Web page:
Prime Minister Hun Sen said yesterday that new farming techniques being implemented in the Kingdom will help it to reach a major target of achieving one million tonnes of milled rice exports which was set five years ago.
Mr Hun Sen said this during a visit, along with Agriculture Minister Veng Sakhon and Australian Ambassador Pablo Kang to see demonstrations of modern farming machinery and a signature irrigation scheme.
The visit was also to showcase the ongoing development of Cambodia’s agricultural sector now considered the major pillar of the country’s economic prospects during the COVID-19 pandemic.
“These new farming techniques are much easier than before, as these farmers now have hydraulic systems and modern agriculture factories to help us achieve our goals. However, we do still have problems such as rice diseases, insufficient transportation and machinery needed to process and exports such large volumes,” Mr Hun Sen said.
He said the one-million tonne export milestone can be achieved through hard work and smart planning although there are some hurdles to overcome.
Speaking about his visit yesterday, Ambassador Kang said: “Agriculture has always been the backbone of the Cambodian economy and a safety net for the Cambodian people.”
“As a friend and neighbour, Australia is building on decades of support for Cambodian agriculture to respond to the impact of COVID-19. As many Cambodians face hardship and uncertainty at this time, Australia is proud to play a role in supporting Cambodia’s food security and its economic resilience,” he added.
The irrigation scheme inspected in Ta Soung is connected to the Prek Ambil river and uses a single pump station to transport water through almost 50 kilometres of canals and field channels directly into farmers’ fields.
Funding for the scheme came from one of Australia Aid’s signature funding initiatives called the Australia Agricultural Value Chain Program (CAVAC).
CAVAC’s stated goals are to increase productivity and incomes for smallholder farmers in Cambodia through working in partnerships with the government and private sector and using a market systems approach to spread knowledge about new agricultural techniques.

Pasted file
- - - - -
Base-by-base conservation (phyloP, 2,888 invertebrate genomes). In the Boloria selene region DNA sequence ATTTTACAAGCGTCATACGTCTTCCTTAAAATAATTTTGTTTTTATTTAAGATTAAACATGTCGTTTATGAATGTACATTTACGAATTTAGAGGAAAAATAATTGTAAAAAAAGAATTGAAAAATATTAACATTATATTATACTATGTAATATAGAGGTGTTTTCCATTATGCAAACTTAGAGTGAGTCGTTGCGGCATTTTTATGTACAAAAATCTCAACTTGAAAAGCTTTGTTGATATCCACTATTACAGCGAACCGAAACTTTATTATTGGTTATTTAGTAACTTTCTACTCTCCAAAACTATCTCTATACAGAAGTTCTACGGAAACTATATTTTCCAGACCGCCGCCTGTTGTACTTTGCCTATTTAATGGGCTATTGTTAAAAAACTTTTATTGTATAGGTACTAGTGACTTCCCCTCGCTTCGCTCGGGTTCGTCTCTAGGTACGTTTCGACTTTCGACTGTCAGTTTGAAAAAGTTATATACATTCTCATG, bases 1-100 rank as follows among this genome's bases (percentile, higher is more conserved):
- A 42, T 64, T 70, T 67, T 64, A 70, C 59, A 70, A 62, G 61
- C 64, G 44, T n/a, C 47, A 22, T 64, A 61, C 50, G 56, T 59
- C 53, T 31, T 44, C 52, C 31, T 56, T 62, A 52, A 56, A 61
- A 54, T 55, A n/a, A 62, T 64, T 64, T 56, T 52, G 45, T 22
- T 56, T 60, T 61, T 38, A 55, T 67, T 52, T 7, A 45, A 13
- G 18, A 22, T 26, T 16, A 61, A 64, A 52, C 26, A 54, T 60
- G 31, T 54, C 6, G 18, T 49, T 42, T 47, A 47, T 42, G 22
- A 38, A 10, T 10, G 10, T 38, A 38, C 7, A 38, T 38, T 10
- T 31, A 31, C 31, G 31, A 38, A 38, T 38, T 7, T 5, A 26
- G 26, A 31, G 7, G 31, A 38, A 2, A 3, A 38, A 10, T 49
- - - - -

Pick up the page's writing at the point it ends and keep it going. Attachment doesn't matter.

According to the Australian Embassy, before the scheme was built in 2017, most of the farming households in Ta Soung could only grow one rice crop each year, using the receding waters from the annual flood.
However, farmers are now able to produce two or three crops each year, more than doubling their agricultural income. While water costs have reduced almost threefold, and average rice yields have grown from 4 to 5.5 tonnes per hectare.
CAVAC has expanded construction to 10 schemes located in Takeo, Prey Veng, and Kandal provinces since 2016.
Collectively, the scheme is now able to irrigate 9,000 additional hectares each year and have doubled rice production, representing about $10 million of additional income for farmers annually.
CAVAC also works with Provincial Departments of Water Resources and Meteorology to establish and train Farmer Water User Communities (FWUCs) to take responsibility for managing the scheme when operations begin.
In addition to sustainable irrigation services, CAVAC is supporting agricultural mechanisation, encouraging the use of better-quality seed and appropriate inputs, and promoting investment in higher-value crops and agro-processing.
These strategies – implemented with both the government and the private sector – are key to the modernisation of Cambodian agriculture which will support economic resilience in the face of COVID-19 challenges.
Sakhon has previously stated that Cambodia is looking to reach one million tonnes of milled rice exports set in 2015 due to high demand from the international market during COVID-19.
He said according to the first-quarter results, which increased more than 40 percent compared with the same period last year, exports for 2020 could reach the goal as set by the government five years ago.